var ideClass = <instance of Meta_ScIDE>
Process:interpretPrintCmdLine
arg this = <instance of Main>
^^ The preceding error dump is for ERROR: Message 'keyToDegree' not understood.
``````

Exactly. Search for degreeToKey, you’ll find it’s implemented by many classes, including UGen, while keyToDegree is not. Looking into the source code for UGen:degreeToKey, you’ll find that it’s using the DegreeToKey UGen… and there isn’t any KeyToDegree UGen.

Long story short: you can’t search an array in a SynthDef without using a buffer. This is because if the search has to be dynamic or controlled by ugens, it has to be performed on the server, and then the server has to get the data in a buffer.

If you want to factor out the buffer from your SynthDef you need to perform your searches on the client, which will probably mean sending back to the language some index (in this case your inputKey) through SendReply/OSCFunc. It gets more complex… so I would prefer using a buffer here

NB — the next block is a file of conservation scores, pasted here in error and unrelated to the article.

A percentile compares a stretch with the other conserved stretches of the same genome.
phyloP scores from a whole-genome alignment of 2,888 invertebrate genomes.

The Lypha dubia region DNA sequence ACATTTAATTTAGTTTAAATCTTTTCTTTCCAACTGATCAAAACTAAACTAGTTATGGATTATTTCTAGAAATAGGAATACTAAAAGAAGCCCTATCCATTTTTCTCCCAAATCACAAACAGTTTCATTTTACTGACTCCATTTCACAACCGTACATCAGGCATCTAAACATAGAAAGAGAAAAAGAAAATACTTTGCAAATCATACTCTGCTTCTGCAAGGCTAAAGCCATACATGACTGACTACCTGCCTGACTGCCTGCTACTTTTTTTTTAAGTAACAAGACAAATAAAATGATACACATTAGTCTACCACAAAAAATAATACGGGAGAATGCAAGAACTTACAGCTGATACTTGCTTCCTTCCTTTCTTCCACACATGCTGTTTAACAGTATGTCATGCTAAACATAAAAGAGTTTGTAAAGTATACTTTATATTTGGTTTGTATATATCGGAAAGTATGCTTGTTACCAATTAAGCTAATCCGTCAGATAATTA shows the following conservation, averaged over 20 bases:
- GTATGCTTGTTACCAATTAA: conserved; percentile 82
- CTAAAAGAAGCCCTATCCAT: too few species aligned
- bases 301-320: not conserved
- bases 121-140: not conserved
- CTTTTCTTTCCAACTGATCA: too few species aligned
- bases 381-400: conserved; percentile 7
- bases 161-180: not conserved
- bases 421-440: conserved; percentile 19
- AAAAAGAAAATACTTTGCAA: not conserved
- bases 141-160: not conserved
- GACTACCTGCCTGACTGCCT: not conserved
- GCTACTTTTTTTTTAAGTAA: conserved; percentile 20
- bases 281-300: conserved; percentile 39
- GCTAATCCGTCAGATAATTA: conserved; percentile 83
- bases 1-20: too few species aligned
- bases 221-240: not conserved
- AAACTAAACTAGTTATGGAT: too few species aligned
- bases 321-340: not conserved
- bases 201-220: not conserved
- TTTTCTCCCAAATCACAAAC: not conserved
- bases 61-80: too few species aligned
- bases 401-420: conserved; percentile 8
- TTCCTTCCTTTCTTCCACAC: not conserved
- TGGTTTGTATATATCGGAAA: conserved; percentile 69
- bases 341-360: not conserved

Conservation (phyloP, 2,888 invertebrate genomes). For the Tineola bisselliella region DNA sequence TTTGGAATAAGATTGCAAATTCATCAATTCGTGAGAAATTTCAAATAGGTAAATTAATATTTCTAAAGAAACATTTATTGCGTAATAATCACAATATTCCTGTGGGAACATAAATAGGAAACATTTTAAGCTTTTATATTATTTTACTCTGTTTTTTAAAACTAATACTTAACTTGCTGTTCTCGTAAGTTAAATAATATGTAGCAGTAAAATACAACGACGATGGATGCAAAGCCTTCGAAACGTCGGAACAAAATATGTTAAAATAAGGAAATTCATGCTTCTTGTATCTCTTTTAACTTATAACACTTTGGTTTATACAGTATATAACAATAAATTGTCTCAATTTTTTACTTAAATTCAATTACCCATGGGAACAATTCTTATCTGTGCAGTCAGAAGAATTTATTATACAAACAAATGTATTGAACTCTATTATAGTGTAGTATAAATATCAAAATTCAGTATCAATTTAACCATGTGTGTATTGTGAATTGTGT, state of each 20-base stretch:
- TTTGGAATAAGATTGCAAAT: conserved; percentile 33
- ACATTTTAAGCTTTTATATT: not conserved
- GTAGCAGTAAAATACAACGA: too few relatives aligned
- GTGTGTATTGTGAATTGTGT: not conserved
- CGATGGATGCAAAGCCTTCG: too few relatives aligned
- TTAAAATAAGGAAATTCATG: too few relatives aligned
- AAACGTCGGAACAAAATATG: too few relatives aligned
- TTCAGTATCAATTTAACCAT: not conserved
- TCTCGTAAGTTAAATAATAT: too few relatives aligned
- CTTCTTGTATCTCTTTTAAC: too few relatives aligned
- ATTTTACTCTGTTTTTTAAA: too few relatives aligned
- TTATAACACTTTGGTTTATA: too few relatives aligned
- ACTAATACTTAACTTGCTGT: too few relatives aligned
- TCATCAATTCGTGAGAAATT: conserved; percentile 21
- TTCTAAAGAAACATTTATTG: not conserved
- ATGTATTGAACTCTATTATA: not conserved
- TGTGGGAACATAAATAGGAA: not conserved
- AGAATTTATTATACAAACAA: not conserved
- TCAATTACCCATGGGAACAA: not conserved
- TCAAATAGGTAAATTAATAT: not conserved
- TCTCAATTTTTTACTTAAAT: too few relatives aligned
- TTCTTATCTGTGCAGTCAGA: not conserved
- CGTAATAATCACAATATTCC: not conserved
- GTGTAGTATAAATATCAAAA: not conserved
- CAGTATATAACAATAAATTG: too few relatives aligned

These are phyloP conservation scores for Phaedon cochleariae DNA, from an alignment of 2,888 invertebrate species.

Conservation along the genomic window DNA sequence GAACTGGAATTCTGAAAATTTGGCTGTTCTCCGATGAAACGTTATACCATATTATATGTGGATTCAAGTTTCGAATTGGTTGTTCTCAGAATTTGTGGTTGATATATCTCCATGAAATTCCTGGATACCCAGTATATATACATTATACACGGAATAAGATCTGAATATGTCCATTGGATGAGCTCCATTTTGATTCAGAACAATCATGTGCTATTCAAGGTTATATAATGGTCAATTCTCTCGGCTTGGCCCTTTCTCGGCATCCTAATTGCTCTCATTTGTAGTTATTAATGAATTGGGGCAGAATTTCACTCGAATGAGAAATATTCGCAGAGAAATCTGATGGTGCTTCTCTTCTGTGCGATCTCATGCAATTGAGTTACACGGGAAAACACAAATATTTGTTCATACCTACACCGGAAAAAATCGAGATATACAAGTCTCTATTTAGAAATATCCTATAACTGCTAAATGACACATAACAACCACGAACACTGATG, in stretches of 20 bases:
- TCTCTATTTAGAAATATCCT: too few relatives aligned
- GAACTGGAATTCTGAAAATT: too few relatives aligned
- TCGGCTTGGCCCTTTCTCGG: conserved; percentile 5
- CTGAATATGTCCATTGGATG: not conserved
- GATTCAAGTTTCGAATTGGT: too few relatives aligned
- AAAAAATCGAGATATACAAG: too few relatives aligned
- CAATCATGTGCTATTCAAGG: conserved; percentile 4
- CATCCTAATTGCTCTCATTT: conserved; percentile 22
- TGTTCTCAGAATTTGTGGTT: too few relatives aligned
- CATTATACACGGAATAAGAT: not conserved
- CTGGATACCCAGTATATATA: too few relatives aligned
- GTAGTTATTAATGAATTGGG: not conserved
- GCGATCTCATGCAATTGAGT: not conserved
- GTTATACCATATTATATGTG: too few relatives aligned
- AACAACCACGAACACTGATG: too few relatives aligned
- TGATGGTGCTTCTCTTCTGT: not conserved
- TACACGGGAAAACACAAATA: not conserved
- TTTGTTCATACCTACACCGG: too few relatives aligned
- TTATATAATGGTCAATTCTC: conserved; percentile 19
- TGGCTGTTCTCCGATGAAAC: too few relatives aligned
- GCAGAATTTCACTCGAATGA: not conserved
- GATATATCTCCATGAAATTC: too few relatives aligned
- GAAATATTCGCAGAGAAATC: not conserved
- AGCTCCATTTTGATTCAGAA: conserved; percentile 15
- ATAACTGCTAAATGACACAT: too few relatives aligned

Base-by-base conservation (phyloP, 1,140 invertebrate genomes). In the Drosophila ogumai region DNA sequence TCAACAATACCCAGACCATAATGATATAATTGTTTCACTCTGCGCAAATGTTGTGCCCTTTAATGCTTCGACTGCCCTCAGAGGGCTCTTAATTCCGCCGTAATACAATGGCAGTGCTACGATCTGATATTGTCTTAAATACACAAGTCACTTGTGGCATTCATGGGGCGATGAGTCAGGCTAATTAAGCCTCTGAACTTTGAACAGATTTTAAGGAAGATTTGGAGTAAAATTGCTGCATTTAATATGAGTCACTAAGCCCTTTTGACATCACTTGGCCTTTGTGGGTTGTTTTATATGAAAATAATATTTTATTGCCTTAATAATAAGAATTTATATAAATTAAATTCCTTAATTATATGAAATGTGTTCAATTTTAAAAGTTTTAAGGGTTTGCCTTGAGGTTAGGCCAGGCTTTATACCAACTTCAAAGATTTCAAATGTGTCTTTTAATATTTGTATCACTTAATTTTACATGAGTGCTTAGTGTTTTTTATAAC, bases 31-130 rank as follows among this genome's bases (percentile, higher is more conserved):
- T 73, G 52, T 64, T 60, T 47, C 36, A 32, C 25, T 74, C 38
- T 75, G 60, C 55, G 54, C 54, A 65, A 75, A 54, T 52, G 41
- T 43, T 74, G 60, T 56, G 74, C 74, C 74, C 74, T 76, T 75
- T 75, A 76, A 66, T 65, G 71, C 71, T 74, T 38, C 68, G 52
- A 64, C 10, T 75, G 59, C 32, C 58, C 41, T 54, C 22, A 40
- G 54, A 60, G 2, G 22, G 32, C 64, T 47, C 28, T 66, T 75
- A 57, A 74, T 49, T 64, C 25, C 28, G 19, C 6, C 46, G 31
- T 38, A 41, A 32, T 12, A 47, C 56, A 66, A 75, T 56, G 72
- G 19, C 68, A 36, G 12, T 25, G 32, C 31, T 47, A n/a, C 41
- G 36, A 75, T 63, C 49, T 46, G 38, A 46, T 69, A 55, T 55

``````OSCdef('test',{|msg|
var scale = Scale.majorPentatonic;
var key = msg.keyToDegree(scale, 12).round.degreeToKey(scale, 12);
a.set(\nearestKey, key.postln);
},"/index");

a = {
var inputKey = SawDPW.kr(
freq: MouseX.kr(1/8, 6, 1, 1),
mul: MouseY.kr(12, 48, 1, 1),
);

LFTri.ar(\nearestKey.kr.midicps, 0, 0.1).dup
}.play
``````

PS:

I’ve tried it with Tuning.partch.semitones and it works fine

1 Like

I managed to do this without a buffer using IEnvGen. It’s a little bit hacky (12 values and 10 durations) due to my inexperience with arrays (edit: collections) in SC, but it seems to work:

``````(
{
var scale = Scale.majorPentatonic;
var scaleKeys = scale.as(List);
var envArgs = (scaleKeys ++ 12).inject(nil, {|acc, val|
if(
acc.isNil,
{ [val.dup, []] },
{